My heart jumps into my tummy. I look around. Everyone on board seems unbothered except these two innocent kids, sitting next to me with their mom, probably in her forties. They grip her hands – one of the boys so uneasy that he throws-up. A few minutes ago, the captain had made the regular announcements, and added, “Please fasten your seatbelts, the airplane will take off in approximately ten minutes; once again, you are welcome onboard. Thank you.”
13 August 2017: It is a day I have been waiting for like an expectant mother. I’m on board a flight from Lagos, Nigeria to Djougou Airport in the Benin Republic in West Africa. No layover-time. Immigration officers are hovering around the airport, like sniffing dogs. Different officers asking the same questions in different ways. Finally, I’m done with them. Lucky me! My seat is just next to the window. I imagine how beautiful the sight of the universe would be through a bird’s eye view.
Five rows behind me is Hasan, who I met at the Murtala Muhammed International Airport in Lagos. He happens to be an international student like me. He got admitted to Texas A&M University and is coming to the United States for the first time. At intervals, he walks up and says to me in Nigerian broken English:
“O boy, how far?”
This is a regular slang that asks how you are doing rather than the distance to a place.
“No bad,” I reply, implying everything is all right.
Of course, I know he wants to hear more than just that, but I’m not much of a talker. When I can’t come up with anything else, I ask him questions about his girlfriend who was at the airport with his family to bid him farewell as he embarked on his trip to the land of the Yankees. He had a thousand words to say about her.
Six thousand feet above sea level.
My goodness! It’s 2 am West African time. We’ve flown five hours non-stop and still, about five more hours to go. I smile as I think of my mom. She must have said the rosary a million times for the safety of my journey. Perhaps, my entire family joined her. Random thoughts come to my mind. I pull my phone, and the first thing to pop up is the picture of my father’s compound in my hometown of Ngwoma Obube. I took this picture about a month ago for no specific reason. Right now, it’s no longer just a picture. It’s a priceless piece of virtual reality.
I never had the time before now to notice all details in this picture. The nicely trimmed isora flowers are like a fence in the front of the compound, giving it a calm shield from the prying eyes of passersby. The entire compound is about 4500 square-meters and my father’s 1970’s brick bungalow is right in the center. Two other houses, both under construction, are positioned left and right of my father’s home. Beautiful. I gaze at the picture more keenly and whisper to myself: “This is the house that built me.”
I recall how I would meet my friends in the market square on holiday evenings and talk about some “good-nothings” over a well extracted African palm wine. I know I will miss this. The market square in Ngwoma Obube is always buzzing with activity, especially on Sunday evenings, when folks gather in the square in the center of the village. While a group of only women drinking beer and smoking openly is unusual, it is common to see a mix of men and women at a table drinking and having a good time together.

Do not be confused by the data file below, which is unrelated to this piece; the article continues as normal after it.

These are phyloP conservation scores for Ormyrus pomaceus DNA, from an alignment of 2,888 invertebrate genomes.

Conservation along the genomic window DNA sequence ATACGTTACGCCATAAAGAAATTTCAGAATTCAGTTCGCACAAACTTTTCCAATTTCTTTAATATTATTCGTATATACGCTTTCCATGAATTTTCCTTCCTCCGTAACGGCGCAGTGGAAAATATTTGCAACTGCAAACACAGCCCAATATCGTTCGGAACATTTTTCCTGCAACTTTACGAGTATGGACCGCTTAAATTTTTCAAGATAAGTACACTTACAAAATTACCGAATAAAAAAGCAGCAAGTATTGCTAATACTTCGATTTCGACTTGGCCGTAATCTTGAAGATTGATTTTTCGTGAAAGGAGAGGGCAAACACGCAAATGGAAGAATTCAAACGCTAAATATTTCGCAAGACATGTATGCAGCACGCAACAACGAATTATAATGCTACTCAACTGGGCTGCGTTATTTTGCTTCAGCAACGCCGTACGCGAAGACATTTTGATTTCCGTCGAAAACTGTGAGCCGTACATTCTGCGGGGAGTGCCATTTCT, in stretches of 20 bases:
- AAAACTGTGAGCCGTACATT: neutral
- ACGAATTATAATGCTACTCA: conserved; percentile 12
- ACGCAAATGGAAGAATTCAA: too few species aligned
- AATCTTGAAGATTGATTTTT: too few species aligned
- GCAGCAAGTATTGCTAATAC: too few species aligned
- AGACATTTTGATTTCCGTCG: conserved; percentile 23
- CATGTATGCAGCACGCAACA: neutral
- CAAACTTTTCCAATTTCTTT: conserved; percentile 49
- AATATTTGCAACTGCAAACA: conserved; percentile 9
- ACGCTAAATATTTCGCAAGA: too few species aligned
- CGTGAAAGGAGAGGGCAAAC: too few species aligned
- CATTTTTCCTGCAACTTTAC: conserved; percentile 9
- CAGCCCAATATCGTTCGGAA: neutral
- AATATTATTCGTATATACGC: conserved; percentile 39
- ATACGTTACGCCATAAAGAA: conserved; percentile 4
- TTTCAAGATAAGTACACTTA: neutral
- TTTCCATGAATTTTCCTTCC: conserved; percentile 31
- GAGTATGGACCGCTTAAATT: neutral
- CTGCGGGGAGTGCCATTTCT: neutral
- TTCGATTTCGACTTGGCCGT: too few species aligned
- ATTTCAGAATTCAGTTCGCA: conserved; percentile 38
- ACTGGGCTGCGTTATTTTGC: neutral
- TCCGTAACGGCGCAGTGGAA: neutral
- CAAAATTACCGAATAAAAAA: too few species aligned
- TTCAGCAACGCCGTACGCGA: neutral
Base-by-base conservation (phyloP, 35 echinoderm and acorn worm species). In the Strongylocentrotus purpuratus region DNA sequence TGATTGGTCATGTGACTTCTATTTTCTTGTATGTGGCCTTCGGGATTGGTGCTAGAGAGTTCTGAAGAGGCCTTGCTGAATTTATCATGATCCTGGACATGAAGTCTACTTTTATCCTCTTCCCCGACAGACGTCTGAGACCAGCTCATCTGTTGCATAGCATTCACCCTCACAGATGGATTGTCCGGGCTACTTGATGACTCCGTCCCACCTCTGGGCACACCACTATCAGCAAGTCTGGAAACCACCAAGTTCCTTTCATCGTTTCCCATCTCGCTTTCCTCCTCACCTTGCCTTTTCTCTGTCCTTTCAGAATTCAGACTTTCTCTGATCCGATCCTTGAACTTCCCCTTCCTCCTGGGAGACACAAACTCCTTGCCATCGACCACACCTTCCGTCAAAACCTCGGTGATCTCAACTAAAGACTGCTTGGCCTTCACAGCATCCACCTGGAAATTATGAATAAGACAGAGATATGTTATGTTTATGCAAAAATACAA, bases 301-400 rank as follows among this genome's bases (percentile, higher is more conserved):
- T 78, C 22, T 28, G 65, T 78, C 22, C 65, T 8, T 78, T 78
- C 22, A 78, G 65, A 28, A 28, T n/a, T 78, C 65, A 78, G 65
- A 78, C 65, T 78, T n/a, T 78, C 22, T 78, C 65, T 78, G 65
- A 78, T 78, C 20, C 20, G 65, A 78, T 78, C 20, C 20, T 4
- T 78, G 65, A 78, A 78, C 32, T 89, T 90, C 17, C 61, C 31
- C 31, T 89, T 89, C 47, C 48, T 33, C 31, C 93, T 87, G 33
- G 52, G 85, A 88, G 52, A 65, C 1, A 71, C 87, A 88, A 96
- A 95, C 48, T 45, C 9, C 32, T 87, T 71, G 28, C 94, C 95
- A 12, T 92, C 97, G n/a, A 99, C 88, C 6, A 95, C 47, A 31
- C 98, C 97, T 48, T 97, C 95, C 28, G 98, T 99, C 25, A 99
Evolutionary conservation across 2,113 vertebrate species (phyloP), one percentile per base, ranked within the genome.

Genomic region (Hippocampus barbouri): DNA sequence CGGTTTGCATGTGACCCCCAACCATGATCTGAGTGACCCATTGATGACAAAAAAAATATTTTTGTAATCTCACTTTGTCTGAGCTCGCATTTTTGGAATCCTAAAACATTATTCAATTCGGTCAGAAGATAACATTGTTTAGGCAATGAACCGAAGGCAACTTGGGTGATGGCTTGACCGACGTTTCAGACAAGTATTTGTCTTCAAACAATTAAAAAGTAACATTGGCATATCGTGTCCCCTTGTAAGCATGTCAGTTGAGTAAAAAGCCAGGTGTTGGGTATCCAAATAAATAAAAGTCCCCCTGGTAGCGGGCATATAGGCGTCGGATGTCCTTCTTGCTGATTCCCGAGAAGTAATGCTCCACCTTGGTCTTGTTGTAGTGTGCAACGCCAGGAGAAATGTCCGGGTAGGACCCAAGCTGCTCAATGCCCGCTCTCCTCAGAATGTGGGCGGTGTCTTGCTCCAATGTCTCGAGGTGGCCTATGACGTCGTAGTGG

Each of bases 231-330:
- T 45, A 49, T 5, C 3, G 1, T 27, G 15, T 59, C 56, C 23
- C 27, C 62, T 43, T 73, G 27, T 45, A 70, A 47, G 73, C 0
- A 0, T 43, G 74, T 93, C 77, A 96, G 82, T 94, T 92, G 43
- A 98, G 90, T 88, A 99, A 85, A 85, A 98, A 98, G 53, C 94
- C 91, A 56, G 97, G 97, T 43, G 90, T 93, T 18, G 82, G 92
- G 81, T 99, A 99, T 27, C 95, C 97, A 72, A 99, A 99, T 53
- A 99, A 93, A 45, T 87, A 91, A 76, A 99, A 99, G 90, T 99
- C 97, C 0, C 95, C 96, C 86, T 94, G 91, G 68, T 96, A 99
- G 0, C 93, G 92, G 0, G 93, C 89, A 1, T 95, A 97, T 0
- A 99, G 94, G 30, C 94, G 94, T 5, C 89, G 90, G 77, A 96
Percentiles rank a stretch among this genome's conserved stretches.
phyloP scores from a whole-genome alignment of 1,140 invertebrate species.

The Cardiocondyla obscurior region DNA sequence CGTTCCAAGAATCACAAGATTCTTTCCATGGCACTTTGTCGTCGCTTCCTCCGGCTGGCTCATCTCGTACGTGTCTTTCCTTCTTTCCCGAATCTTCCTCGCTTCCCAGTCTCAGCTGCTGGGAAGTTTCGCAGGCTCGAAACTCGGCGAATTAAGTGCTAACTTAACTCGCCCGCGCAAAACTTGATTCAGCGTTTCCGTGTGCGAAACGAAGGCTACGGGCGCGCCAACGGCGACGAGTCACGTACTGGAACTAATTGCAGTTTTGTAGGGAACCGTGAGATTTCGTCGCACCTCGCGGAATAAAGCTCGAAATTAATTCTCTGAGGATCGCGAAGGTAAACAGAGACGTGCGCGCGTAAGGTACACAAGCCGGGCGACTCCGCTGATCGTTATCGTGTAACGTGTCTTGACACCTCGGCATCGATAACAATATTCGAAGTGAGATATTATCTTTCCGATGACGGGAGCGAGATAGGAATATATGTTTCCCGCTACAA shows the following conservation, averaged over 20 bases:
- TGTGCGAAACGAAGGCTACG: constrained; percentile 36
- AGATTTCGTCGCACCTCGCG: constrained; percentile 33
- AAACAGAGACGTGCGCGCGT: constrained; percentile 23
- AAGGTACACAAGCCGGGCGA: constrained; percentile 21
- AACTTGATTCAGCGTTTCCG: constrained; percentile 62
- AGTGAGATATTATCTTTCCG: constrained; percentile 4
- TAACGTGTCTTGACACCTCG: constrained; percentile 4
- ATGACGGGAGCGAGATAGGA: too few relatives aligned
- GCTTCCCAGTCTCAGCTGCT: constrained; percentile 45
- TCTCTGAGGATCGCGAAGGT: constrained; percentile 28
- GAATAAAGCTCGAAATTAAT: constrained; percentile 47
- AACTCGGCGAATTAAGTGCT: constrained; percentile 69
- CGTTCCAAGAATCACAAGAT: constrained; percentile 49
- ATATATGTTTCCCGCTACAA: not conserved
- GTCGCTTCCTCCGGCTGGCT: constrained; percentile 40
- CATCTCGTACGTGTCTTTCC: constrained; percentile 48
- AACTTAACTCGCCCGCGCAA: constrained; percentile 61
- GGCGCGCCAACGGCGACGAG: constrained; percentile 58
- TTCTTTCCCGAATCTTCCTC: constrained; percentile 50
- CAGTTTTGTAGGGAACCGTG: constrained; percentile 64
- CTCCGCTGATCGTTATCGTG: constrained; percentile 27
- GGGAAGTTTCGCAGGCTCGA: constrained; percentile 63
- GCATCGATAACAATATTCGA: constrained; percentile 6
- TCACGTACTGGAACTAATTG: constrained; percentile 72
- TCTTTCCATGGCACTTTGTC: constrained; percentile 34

Ngwoma, “The City Home” as it is known in my country, is a small town with a big mind. Legend has it that a man named “Ngwoma” from which the community descended was the youngest and strongest of his brothers. He was affluent. No wonder he settled close to the river to aid his farming business. The community is not wanting in talent. Just for the record: Ngwoma is located in the state of Imo, which was created on February 3, 1976 out of the old East Central State of Nigeria. This was made possible by the influence of a then-prominent Nigerian politician, Late Chief S.E. Onukogu, who also happened to be the traditional ruler of the community at that time.
With about 300 inhabitants. Ngwoma is separated from the next village (Emii) by the Onumurukwa River, which forms a border between the two communities. In the good old days, virtually everyone drank from this river without having to clean and filter the water. It was said to have natural purity and was believed to have divine healing powers. Growing up in this setting automatically makes you a good swimmer, but I was especially good. “Shark in the river” is a title I earned from my peers because of my swimming prowess.
I feel blessed to a member this community.
“Is this your first time in the United States?” the customs official asks.
“Yes,” I reply.
Where are you going to precisely? Who is picking you up? The questions go on and on.
At last! I am cleared at the port of entry. I grab my luggage, and head straight to the arrival hall. As I walk, I look up and read a signboard with the words: “Welcome to Newark International Airport.”
Oh! My phone won’t connect to the internet. How do I reach my uncle Ernest? He promised to be here on time, so I don’t feel stranded on my arrival. The craziest thing is that everyone I see seems to be talking and moving very fast. Surprisingly, he creeps up on me from behind. Thank goodness!
“Uncle Ernest!” I yell in excitement.
“Congratulations and welcome to United States, Kizito,’’ he says.
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